I can be sure that every morning Liam will come into our bedroom. If it's the weekend and Brian is home, he will wake Brian up first. "Good morning, daddy! Did you have a good sleep? I want to watch __________ (insert favorite movie or show of the week/month. This week it's been "Monster's Inc.") If it's a weekday and I'm the only one there, it will be pretty much the same thing. Liam comes in, turns off my humidifier, turns on the lights, and says good morning. He also insists, very emphatically, that I put my glasses on. He will then push me over to Brian's side of the bed because he has to have my pillows, on my side. If I try to close my eyes, even for a few more minutes, I'm shaken awake by a loud "WAKE UP, MOMMY!" Every. Single. Day.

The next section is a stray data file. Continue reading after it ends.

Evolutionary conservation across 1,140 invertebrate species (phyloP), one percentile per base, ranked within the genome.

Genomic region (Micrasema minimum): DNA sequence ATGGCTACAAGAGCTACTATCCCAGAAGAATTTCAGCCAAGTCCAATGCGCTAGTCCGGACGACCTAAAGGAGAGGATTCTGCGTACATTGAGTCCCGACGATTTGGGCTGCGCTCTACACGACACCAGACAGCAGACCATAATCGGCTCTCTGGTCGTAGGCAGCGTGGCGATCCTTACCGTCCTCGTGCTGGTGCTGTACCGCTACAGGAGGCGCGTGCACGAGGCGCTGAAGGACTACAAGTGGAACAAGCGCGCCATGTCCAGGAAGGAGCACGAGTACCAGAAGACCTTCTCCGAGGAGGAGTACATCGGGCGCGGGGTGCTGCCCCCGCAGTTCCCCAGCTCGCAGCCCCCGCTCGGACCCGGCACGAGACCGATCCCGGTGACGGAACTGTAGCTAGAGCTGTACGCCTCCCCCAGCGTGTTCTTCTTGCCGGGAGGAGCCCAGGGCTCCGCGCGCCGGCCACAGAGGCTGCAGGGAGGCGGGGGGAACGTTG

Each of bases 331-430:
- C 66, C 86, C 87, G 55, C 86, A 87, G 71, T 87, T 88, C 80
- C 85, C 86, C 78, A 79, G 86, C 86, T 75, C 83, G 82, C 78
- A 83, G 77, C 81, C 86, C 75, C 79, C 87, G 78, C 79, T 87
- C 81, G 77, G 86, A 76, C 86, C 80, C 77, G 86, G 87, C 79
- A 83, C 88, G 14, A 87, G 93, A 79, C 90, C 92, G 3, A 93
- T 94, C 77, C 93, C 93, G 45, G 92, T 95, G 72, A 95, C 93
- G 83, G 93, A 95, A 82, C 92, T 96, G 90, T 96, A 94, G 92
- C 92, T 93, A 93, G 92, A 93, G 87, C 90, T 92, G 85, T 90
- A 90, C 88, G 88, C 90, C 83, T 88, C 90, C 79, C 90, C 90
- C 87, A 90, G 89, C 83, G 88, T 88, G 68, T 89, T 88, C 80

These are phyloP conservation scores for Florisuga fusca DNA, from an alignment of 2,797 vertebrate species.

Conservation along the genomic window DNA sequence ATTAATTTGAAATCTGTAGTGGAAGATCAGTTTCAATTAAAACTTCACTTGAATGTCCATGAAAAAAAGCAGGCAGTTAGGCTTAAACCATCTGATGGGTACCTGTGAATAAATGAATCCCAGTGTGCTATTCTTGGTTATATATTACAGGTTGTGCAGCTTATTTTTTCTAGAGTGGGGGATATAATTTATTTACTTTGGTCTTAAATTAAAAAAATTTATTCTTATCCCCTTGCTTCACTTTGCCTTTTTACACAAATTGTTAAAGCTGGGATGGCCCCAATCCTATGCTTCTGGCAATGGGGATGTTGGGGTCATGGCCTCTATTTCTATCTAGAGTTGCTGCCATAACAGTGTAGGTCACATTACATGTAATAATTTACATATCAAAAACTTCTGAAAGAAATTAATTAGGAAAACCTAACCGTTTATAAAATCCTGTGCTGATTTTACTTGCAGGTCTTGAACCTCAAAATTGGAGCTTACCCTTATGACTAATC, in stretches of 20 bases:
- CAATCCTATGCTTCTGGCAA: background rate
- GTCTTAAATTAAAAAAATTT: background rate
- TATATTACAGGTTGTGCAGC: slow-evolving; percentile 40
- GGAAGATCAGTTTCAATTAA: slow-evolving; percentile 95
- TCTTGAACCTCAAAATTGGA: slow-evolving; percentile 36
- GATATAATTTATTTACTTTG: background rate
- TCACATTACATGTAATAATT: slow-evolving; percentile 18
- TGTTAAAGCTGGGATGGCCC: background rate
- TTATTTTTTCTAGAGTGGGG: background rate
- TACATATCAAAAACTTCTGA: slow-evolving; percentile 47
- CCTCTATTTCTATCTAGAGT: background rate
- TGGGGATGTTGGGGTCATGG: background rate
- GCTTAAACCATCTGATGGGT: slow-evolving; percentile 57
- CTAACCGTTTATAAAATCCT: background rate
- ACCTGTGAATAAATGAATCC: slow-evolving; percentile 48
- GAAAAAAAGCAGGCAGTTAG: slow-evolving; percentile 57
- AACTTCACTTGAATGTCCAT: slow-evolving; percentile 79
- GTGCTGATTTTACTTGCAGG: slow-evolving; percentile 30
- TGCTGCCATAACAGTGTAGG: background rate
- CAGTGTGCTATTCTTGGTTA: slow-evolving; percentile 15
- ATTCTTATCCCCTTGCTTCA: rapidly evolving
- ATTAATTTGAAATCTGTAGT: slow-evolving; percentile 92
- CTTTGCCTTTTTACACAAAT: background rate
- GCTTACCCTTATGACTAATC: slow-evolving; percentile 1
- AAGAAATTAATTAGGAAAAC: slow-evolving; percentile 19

Another thing I can be sure of is milk and breakfast. Milk comes first, in a bottle of course. It doesn't matter that Liam is 4.5, or that his teeth are going to be crooked. He wants his milk and he wants it in a bottle. Breakfast is next, and it's ALWAYS toast with cream cheese, cut into four triangles.

I know for a fact that Liam will ask me what I am doing about 30 times- even though he is right there and sees what I'm doing. And I also know that he'll yell " could you call the doooooogggggg!!!" about a million times, even though poor Roxie is nowhere near him.

I can be sure that every night we'll snuggle, laugh, and argue about how many stories daddy or I will read to him. And I can be sure that I'll get a sweet hug, kiss, and "I love you."